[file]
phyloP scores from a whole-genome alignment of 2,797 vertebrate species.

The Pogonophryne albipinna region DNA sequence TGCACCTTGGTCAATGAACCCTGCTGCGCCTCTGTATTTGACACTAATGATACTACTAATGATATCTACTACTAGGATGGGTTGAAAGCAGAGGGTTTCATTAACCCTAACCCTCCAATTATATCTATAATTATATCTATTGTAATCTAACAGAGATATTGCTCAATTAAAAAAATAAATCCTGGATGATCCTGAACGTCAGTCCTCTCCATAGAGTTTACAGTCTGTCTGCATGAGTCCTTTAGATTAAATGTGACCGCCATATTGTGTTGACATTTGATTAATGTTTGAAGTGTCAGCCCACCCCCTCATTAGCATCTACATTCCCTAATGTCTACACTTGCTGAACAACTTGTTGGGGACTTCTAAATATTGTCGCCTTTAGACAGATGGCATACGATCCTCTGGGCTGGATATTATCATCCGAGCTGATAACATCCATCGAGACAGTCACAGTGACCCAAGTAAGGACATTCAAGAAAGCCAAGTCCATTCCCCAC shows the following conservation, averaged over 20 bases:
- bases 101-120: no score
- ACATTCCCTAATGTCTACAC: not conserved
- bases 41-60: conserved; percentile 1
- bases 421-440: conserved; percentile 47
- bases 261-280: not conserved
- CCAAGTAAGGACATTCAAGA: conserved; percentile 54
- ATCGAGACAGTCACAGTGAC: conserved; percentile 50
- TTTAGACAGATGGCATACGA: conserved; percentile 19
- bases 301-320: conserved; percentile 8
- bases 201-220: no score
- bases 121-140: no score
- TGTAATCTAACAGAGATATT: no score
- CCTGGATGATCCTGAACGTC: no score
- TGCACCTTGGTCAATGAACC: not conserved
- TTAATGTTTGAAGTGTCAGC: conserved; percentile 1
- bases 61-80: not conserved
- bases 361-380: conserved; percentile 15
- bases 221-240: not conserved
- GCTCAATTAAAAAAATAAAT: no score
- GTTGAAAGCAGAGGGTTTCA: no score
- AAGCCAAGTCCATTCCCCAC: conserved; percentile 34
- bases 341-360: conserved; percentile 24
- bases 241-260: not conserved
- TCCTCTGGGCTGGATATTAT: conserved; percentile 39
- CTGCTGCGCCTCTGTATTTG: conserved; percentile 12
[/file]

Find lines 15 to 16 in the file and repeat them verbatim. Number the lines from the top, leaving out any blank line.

- CCTGGATGATCCTGAACGTC: no score
- TGCACCTTGGTCAATGAACC: not conserved